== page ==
The Indian IT industry’s love affair with the United States may finally be winding down. The value of ‘managed services’ contracts from the country—the bread and butter of Indian service providers, accounting for 62% of India’s IT exports—is on the wane. In the year ended December 2019, the US’ managed-services market shrank marginally compared to the previous year: $13 billion versus $13.7 billion, according to technology research firm ISG.
At the same time, American firms were increasingly moving to the cloud. There has been a rise in the value of ‘as-a-service’ cloud-based technology deals, with new deals moving to companies such as Amazon Web Services (AWS) and Microsoft Azure. In 2019, cloud services providers grabbed deals worth $15 billion, a 25% increase over the previous year.
This shift has meant that the traditional stronghold for Indian IT firms risks becoming a long-term liability. And now, companies are seeing the prospects of growth from a continent that has been a more peripheral part of their operations—Europe.
At $23 billion, the value of managed services contracts in Europe, Middle East, and Africa (EMEA) was almost 2X the value of the region’s cloud-services business—$12.2 billion—across 2018 and 2019.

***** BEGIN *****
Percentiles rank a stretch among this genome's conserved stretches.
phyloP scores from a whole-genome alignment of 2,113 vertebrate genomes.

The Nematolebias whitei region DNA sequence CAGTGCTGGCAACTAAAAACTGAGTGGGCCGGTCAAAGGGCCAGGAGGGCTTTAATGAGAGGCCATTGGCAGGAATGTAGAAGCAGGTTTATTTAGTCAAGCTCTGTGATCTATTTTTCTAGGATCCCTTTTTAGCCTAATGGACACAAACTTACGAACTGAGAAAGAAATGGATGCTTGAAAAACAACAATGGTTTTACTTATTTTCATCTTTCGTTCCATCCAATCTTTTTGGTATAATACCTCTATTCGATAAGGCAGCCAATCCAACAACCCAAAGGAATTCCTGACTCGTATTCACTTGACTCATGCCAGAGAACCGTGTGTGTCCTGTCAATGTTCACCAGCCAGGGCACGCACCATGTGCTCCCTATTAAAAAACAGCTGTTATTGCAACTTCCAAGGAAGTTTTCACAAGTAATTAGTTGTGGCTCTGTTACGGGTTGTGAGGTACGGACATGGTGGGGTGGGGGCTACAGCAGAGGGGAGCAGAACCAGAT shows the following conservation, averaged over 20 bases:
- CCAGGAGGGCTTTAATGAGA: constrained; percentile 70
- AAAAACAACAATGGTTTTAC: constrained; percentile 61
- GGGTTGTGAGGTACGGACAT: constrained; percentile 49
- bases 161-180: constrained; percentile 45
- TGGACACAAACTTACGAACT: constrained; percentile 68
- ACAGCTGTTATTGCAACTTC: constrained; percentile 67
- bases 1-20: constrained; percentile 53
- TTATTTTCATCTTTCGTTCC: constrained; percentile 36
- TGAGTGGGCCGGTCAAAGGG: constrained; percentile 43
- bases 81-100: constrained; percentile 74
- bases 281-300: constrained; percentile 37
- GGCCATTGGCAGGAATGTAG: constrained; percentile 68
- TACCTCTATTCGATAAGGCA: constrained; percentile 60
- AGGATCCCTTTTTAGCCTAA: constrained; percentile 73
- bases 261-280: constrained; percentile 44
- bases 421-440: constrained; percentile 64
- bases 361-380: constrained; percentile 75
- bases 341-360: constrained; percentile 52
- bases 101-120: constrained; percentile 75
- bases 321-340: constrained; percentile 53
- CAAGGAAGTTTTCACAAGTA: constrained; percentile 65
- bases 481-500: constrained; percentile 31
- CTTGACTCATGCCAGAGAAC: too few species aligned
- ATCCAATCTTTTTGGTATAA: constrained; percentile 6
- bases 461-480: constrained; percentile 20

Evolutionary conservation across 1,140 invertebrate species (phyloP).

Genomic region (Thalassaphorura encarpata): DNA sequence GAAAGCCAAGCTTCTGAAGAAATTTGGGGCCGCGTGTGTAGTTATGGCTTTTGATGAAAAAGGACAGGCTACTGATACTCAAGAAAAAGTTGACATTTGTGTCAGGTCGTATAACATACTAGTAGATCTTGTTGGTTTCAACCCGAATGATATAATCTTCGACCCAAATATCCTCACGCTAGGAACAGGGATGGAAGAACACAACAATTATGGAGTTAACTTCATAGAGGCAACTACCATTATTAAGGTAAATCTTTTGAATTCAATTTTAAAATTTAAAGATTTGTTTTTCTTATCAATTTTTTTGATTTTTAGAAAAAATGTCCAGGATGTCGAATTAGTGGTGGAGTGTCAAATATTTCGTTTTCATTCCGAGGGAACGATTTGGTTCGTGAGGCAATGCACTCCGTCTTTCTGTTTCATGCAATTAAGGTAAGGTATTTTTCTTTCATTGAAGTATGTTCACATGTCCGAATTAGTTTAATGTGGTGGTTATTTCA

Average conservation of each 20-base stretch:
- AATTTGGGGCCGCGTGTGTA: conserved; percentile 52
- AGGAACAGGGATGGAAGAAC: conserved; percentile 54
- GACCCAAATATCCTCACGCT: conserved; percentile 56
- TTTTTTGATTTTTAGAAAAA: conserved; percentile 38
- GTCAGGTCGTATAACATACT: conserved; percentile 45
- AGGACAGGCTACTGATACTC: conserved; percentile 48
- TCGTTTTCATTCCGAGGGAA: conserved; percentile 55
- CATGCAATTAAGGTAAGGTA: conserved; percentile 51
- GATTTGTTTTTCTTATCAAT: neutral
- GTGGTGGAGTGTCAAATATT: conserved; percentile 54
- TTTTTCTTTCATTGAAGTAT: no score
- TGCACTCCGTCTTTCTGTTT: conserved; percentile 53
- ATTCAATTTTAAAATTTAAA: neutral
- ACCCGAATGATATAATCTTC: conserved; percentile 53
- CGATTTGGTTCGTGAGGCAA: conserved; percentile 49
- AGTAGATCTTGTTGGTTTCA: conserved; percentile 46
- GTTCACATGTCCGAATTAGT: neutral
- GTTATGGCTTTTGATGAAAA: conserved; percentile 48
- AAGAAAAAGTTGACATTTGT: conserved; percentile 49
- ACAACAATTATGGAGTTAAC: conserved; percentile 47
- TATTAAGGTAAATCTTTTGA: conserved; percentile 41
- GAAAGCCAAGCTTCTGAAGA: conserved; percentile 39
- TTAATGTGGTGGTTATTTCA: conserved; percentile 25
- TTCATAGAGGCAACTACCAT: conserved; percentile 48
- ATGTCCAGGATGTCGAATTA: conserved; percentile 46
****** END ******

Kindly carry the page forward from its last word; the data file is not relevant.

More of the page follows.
The change was reflected in the recent earnings calls of some of India’s biggest IT consultancy firms. “Europe grew by 4.4% on constant currency whereas North America was flattish,” said UB Pravin Rao, chief operating officer at Infosys Ltd, during an earnings call in July 2020. “Even in our past quarters, we have seen Europe performing relatively better,” he said.
A similar story played out at Infosys’ rival and India’s largest IT firm, Tata Consultancy Services Ltd (TCS). Europe accounted for 31% of TCS’ $22 billion revenue for the year ended March 2020. In the first quarter of the current fiscal, its Europe revenues grew 2.7% over the previous year, whereas other markets were flat or had declined.
Continental Europe has been the third largest geographic market for large Indian IT firms for over a decade. But even in third place, Europe still accounted for only 11% of India’s total IT exports for the year ended March 2020. Now, the shifting sands of the sector have made it more important than ever for Indian firms looking to firm up their growth metrics.
In 2019, TCS secured a $200-million deal with the National Railway Company of Belgium (Nationale Maatschappij der Belgische Spoorwegen, or NMBS). The deal is an example of the sort of potential waiting to be tapped.
For all the opportunity it plays host to, though, cracking mainland Europe is no easy task. With myriad countries, each with its own language and cultural nuances, there is no one-size-fits-all approach to conquering the continent’s various markets.